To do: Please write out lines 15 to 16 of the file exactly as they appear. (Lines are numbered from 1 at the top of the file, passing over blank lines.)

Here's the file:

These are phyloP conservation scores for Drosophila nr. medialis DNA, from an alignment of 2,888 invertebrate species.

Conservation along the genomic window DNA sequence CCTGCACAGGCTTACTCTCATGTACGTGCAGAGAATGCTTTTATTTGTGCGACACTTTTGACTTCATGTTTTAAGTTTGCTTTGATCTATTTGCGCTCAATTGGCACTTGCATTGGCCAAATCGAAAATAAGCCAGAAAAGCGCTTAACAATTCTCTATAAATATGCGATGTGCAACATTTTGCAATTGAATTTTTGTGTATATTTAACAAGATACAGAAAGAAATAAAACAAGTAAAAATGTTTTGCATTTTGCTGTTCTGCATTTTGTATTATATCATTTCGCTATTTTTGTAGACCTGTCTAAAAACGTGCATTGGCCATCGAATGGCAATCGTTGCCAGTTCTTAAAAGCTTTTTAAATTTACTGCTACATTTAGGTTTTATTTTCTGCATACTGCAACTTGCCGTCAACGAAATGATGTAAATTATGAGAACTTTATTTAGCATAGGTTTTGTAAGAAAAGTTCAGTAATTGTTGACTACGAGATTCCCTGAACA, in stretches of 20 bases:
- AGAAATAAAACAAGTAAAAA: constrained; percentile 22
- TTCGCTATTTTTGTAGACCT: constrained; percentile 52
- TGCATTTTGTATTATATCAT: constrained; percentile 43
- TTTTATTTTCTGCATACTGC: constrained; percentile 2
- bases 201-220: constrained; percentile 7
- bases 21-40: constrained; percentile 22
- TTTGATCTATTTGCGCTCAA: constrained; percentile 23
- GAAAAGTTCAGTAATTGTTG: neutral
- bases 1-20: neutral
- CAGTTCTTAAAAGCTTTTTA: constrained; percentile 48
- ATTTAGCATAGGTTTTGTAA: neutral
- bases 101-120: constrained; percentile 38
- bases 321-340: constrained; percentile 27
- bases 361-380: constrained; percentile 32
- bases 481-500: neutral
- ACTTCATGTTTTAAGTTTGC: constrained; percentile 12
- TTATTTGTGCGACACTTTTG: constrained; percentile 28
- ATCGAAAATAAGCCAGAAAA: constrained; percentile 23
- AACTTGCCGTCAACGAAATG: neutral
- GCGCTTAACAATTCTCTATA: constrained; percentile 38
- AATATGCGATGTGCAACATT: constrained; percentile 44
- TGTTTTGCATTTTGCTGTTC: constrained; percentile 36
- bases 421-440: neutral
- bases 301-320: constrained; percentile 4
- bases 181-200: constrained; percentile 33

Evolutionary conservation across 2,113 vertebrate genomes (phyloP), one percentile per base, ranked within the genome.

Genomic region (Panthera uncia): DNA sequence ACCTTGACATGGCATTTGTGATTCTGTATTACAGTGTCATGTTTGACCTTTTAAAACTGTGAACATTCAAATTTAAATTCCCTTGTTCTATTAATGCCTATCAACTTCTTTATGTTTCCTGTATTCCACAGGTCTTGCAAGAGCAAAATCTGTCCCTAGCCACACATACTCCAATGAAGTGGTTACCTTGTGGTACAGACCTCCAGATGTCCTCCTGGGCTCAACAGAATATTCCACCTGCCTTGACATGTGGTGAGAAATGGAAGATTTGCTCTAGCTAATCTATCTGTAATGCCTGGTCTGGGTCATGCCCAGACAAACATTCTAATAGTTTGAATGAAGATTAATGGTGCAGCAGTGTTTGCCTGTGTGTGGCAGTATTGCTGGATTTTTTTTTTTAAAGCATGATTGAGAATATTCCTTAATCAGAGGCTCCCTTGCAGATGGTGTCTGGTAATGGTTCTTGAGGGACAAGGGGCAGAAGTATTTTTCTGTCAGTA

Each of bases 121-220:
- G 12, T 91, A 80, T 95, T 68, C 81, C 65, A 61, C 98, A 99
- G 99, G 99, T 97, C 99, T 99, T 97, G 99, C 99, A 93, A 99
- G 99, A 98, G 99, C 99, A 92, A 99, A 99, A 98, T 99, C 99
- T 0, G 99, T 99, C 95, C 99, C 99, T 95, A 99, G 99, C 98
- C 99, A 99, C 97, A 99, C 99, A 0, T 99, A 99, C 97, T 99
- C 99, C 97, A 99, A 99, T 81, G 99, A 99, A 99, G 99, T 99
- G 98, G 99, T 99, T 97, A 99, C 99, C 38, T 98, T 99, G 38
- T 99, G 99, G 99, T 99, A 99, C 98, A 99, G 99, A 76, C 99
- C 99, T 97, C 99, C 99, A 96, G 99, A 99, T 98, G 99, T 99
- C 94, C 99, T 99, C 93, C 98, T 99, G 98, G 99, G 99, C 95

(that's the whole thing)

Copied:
- bases 321-340: constrained; percentile 27
- bases 361-380: constrained; percentile 32